In the end though, the day belonged to Westwood. And even though the outcome came down to the wire, Jackson liked it that things turned out that way.

“Close matches like these make the tournament fun,” he said. “It came down to how the finals went, and that’s how it should be.”

Click for full results.

PHOTOS: (Top) Munising's Marissa Ackerman returns a volley during a No. 1 singles match Wednesday at the U.P. Division 2 Finals. (Middle) Westwood's Karlie Kargela returns a shot at No. 1 doubles. (Photos by Rachel Oakley.) 

Team of the Month: Negaunee Girls Tennis

By Geoff Kimmerly
MHSAA.com senior editor

October 21, 2022

The Negaunee girls tennis team’s Upper Peninsula Division 1 Finals championship won Sept. 28 was its seventh over the last 10 seasons, to go with runner-up finishes the three seasons the Miners didn’t win it all during that time. 

So when coach Kyle Saari says this year’s team stands out among them, that’s actually saying quite a lot.

And what all of it says about his program is pretty defining as well. 

Negaunee is the fifth-biggest tennis school in the Upper Peninsula, but with an enrollment count of 414 has about 700 fewer students than Marquette and even about 235 fewer than the second-biggest tennis school, Escanaba.

And yet, the program may be on its way to getting even stronger coming off this season’s championship, won with 19 points and flight championships at Nos. 3 and 4 singles and Nos. 2 and 3 doubles and earning Negaunee tennis the MHSAA/Applebee’s “Team of the Month” honor for September. 

“We’ve been fortunate, really beyond the (last) decade, to just get solid groups of athletes out that want to compete. I think what happened, on the girls side anyway, is when we won our first Division 1 title in 2012, the next group that comes in wants to leave their mark and wants to do a little more,” Saari said. “When you have a solid group of leaders throughout the course of the last decade, it’s contagious with the freshmen and even trickles down to the middle school too.”

That might sound like an understatement given the success of the middle school tennis program last year, it’s first. More than 100 students attended, and the middle school has only about 450-500. The tennis program was for only sixth, seventh and eighth graders – so it’s fair to put an estimate at roughly 25 percent of the community’s middle schoolers had a racket in their hands.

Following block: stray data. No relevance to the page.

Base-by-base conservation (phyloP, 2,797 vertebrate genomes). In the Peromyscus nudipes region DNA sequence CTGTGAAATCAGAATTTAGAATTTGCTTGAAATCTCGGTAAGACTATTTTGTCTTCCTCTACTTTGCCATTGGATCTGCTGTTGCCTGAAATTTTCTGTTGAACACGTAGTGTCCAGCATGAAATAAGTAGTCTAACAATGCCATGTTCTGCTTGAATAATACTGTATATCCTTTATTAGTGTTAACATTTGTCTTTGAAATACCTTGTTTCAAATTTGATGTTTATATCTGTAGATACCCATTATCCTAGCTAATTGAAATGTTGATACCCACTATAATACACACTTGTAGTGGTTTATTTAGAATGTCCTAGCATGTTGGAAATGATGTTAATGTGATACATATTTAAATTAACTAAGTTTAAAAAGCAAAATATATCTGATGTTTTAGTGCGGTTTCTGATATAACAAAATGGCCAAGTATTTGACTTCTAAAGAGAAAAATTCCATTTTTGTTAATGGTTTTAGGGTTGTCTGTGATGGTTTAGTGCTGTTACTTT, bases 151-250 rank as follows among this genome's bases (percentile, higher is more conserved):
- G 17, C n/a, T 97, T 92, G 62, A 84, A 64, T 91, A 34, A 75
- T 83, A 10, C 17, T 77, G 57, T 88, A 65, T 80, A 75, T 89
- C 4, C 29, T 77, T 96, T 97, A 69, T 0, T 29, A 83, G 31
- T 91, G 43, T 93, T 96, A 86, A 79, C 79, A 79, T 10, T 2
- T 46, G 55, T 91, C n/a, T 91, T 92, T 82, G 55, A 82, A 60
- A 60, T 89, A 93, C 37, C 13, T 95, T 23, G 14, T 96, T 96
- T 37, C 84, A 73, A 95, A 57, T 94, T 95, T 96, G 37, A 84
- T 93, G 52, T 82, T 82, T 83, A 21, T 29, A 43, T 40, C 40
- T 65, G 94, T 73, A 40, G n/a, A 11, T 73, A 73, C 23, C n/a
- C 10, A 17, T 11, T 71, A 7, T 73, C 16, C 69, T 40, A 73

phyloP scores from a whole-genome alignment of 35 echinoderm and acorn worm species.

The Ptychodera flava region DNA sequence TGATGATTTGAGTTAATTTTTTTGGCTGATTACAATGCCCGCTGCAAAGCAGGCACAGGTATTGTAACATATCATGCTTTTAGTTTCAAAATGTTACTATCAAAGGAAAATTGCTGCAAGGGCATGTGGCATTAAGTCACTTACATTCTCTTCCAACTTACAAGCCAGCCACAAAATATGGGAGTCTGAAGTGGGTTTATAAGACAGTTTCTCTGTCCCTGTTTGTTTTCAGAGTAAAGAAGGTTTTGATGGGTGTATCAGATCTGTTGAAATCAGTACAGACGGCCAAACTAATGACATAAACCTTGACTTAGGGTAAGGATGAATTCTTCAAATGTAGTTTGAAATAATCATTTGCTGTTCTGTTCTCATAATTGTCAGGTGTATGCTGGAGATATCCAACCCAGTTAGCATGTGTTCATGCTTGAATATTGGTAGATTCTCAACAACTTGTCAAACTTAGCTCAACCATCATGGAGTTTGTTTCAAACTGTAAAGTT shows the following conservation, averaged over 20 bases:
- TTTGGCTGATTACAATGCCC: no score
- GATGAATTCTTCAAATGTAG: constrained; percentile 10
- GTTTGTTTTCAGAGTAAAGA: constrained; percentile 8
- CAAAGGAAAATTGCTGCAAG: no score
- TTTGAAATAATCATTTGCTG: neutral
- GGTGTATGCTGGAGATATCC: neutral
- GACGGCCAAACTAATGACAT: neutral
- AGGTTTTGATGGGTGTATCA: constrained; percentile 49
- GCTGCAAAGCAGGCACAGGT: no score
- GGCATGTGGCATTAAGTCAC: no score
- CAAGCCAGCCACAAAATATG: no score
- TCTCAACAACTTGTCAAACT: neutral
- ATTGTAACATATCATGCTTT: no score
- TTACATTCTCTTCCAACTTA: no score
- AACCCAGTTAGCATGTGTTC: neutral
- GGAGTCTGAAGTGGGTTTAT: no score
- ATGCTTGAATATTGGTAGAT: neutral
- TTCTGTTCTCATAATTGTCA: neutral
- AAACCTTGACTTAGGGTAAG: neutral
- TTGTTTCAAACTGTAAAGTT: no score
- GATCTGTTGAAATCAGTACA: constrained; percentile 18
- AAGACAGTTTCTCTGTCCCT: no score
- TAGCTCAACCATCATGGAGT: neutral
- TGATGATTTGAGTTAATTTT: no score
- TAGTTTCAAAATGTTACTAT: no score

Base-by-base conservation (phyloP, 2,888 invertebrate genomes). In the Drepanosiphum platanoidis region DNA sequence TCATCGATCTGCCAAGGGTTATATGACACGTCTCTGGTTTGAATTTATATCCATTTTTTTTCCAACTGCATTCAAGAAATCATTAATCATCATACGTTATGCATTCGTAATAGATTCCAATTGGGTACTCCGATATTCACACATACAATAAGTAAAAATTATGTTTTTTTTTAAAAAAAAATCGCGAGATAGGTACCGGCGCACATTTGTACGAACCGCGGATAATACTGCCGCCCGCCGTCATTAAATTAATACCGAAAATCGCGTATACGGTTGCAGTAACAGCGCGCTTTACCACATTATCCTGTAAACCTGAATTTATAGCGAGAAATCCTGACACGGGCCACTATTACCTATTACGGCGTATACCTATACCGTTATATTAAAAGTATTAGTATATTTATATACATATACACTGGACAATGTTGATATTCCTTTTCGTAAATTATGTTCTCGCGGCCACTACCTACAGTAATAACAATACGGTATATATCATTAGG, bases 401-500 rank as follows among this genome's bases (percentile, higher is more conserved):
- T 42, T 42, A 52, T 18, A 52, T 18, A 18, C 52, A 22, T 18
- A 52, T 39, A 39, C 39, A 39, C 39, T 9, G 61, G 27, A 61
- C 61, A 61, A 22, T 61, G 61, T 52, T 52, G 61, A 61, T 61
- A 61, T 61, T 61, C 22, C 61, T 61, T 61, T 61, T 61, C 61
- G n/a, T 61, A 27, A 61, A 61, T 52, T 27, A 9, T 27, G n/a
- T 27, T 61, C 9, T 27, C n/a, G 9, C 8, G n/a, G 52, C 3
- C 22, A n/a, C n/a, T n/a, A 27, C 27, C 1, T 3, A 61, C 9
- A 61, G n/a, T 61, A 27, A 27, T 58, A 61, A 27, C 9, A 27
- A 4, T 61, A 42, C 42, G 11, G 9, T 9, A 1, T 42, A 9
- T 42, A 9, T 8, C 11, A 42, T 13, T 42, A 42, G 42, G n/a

They have plenty of standouts to look up to, as both Finals singles champions were freshmen and both doubles pairs finished the fall undefeated. Together, those six players are among 10 total starters who should be back next season. Negaunee will graduate only No. 1 singles Jordan Enright and No. 1 doubles Stella Harris.

Harris and sophomore Madison Frustaglio finished runner-up at the Final, and with No. 2 champs Olivia Lunseth and Sage Juntti and No. 3 winners Kallen Schultz and Madalynn Peters gave the Miners a comfortable predicament in August as Saari believed all six were capable of playing the No. 1 flight. As they powered to titles, Paytin Brunette and Autumn Ring finished out the strong doubles lineup with a runner-up Finals finish at No. 4. 

On the singles side, the freshmen pair of Rheana Nelson at No. 3 and Lilliana Saunders at No. 4 anchored like veterans, joining No. 2 singles runner-up Aubrey Johnson and Enright at the top as all eight flights scored at least one point at the championship tournament. 

Negaunee finished 13-0-1 in dual matches this fall, that lone tie coming midway through the season against more experienced Iron Mountain. The Mountaineers were on the cusp of victory when Nelson stepped in to seize the tie-saving point. 

She and Saunders, because of their inexperience, carried some uncertainty entering this season. They also ended up major reasons why this championship team will continue to stick out among the many the program has celebrated.  

“We felt pretty good about two freshmen stepping into our singles lineup. We knew they were athletic, and we knew they were high-character kids,” Saari said. “But at the same time, under pressure at the end of the year, you don’t know how they’re going to react. 

“Those are two (singles) titles, as time has really went on, it’s put into perspective how special those two flights were for us.”